At 76, thoroughbred horse trainer Roger Attfield has no interest in retiring.
"There's an old saying that racehorse trainers don't retire, they just die," said Attfield with a laugh.
'Racehorse trainers don't retire, they just die.' — Roger Attfield, thoroughbred horse trainer
For almost five decades, Attfield has been starting his day at 5:30 a.m., often working seven days a week training horses at Toronto's Woodbine Racetrack. In the winter he heads to a track in Florida.
His dedication and passion for his job have earned him eight Queen's Plate wins and a place in the Canadian Horse Racing Hall of Fame.
After building a successful career, he finds the idea of giving it all up for retirement unimaginable, especially because he's still active and healthy — aside from hobbling around on crutches with a broken foot after being stepped on by a horse recently.
"If I wasn't working I don't know what I'd do," said Attfield. "The thought of just sitting around doing nothing — I wouldn't exist. I mean, this is driving me crazy and when I first had it they said, 'You know you gotta lay down and keep your foot up.' Crikey, I'd go mad."
Attfield is among a rapidly growing number of Canadians who are defying the traditional age of retirement.
Statistics Canada says the average age of retirement climbed from 61 in 2005 to 63 in 2015.
The latest data shows the number of senior citizens still working has skyrocketed by 62 per cent in the past decade. Almost one out of every eight people over 65 still works. A decade ago, that ratio was less than one in 13.
For Attfield, it's the love for the job rather than the money that keeps him working. But he admits that if he wasn't getting a paycheque he'd have to watch his savings.
"When you're self employed, as you know, we don't have any pension plans or any benefits or anything like that. So you've got to have saved it and savings don't go too far nowadays, do they, if you're not working," said Attfield.
"If somebody could tell me when I was going to die I could tell you whether I needed to work or not," he chuckled.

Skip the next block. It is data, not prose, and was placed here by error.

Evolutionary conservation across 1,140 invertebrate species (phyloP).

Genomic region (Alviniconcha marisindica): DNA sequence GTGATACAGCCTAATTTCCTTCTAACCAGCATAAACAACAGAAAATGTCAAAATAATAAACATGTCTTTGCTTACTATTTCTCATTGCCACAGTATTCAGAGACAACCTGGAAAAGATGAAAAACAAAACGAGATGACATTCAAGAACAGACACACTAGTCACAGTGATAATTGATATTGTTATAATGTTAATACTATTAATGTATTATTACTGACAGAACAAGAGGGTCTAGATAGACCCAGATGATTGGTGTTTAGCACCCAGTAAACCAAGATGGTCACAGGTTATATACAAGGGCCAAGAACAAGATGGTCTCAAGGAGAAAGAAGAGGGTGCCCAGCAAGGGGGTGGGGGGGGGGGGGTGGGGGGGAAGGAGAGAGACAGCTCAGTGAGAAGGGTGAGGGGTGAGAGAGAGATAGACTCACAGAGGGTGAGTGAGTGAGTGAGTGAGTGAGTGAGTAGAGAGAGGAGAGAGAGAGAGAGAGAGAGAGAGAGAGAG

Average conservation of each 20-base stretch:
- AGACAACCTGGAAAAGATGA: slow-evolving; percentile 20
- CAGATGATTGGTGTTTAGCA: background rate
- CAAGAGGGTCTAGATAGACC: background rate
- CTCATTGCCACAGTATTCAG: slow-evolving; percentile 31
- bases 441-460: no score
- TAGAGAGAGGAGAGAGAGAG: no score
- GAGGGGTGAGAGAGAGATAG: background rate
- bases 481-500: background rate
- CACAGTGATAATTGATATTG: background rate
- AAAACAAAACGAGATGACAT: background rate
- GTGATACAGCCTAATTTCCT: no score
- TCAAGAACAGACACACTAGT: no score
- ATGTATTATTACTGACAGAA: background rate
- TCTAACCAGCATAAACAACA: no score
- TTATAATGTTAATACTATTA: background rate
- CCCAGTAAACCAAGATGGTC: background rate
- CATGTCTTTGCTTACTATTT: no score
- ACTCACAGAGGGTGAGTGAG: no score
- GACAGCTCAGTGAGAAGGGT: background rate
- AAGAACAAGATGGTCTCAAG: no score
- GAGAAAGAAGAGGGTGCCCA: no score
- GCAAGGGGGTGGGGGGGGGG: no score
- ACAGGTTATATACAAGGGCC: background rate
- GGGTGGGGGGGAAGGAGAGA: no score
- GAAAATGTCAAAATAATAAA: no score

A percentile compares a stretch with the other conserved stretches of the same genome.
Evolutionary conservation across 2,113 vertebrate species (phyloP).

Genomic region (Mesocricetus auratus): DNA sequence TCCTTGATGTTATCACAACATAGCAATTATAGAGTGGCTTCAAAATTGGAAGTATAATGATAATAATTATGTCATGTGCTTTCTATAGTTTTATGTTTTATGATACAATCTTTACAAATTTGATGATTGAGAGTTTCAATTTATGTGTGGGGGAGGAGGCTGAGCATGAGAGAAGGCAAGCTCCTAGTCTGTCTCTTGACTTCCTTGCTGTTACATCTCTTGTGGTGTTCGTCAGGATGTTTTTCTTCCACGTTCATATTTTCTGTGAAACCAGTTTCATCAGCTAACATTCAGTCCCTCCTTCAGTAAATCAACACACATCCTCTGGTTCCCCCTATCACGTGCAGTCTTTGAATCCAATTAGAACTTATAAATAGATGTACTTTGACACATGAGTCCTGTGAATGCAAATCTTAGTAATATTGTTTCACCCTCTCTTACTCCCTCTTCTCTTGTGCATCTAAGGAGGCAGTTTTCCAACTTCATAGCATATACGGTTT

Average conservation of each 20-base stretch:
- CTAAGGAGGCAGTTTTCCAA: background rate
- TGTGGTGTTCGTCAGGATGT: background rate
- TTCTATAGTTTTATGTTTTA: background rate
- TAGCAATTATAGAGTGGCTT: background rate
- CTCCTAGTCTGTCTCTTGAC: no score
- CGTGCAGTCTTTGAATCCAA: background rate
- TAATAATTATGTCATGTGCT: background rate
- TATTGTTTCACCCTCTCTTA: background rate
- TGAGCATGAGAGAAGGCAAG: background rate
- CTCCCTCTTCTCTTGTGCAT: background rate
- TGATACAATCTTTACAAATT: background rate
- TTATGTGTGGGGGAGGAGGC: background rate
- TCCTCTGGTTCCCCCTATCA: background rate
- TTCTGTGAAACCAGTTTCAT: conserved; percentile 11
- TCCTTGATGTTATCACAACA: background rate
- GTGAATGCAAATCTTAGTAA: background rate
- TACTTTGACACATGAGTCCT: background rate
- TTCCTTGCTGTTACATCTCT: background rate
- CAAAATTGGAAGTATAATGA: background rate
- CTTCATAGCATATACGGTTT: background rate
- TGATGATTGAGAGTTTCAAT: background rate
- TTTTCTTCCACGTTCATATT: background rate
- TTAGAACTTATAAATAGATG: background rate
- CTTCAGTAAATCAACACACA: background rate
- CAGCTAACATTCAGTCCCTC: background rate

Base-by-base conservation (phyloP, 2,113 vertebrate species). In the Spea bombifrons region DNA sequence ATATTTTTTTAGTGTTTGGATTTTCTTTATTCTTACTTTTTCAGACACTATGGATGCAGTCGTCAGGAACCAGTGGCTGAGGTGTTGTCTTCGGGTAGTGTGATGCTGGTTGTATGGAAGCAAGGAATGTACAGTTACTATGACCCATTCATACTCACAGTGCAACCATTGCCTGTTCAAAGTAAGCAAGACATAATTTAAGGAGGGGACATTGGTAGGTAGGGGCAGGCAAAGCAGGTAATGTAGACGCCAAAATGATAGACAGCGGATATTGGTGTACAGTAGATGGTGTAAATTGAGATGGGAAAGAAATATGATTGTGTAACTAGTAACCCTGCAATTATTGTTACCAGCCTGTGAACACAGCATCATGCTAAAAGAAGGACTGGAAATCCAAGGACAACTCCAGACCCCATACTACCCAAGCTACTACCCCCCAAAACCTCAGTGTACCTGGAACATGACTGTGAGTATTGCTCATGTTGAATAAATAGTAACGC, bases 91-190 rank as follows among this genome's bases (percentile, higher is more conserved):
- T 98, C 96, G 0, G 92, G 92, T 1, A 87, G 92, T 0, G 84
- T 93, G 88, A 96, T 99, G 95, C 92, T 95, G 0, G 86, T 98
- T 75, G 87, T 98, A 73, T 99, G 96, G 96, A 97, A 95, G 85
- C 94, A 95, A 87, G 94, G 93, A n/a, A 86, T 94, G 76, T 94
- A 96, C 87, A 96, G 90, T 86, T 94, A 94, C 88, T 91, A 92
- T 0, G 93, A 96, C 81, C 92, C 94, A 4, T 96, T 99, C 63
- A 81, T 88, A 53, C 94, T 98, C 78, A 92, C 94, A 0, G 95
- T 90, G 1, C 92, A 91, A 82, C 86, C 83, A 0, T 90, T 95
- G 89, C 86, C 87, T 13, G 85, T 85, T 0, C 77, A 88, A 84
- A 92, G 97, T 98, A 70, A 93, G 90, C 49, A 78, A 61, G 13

A report this year by the Broadbent Institute found that only 15 to 20 per cent of middle-income Canadians retiring without an employer pension have saved anywhere near enough for retirement.
Winnipegger Terri Tysowski knows what it feels like to have no choice but to work in her retirement years.
"I would say today realistically it's Freedom 66 or 70," acknowledges Tysowski. At 69 she is working three part-time jobs to pay the bills.
'Realistically it's Freedom 66 or 70.' — Terri Tysowski
"I purchased a car, so I have car payments now. We need to pay our mortgage. We still have a bit owing there. You've got your utilities, everybody has. The insurances on the vehicle, on the home. There isn't a day that you don't go to that mailbox and there's a bill to be paid."
For 35 years Tysowski had a career in banking, but her job became redundant. She started her own business selling health and wellness products and in 2013, at 66, she transitioned to a brand new career working for a recruitment company.
Working later in life means she can maintain her independence and not have to worry about money.
"I have friends who are there and they're telling me if I can keep working, if I am healthy and I've got the energy, keep going because they're really struggling being on that budget."
For those who have retired and then realized they're financially short and need to get back into the workplace, there is help.
Lisa Taylor, founder and president of Challenge Factory, launched a business that provides mentoring for the older generation in a career change.
She also works with companies to challenge their outdated thinking about older workers.
"Organizations count people out too early," said Taylor. "Training stops when people are in their late 40s, early 50s because people think they're getting ready to move on to that next segment of life. That's not actually what people are doing."
That expectation of retirement, according to Taylor, makes it harder to get hired after 50. But she has noticed a shift in that outdated thinking, with more employers slowly starting to realize the benefits of an aging workforce.
"It's actually a great thing for business. There is a whole workforce to capitalize on and to realize there are extra decades of productivity," said Taylor.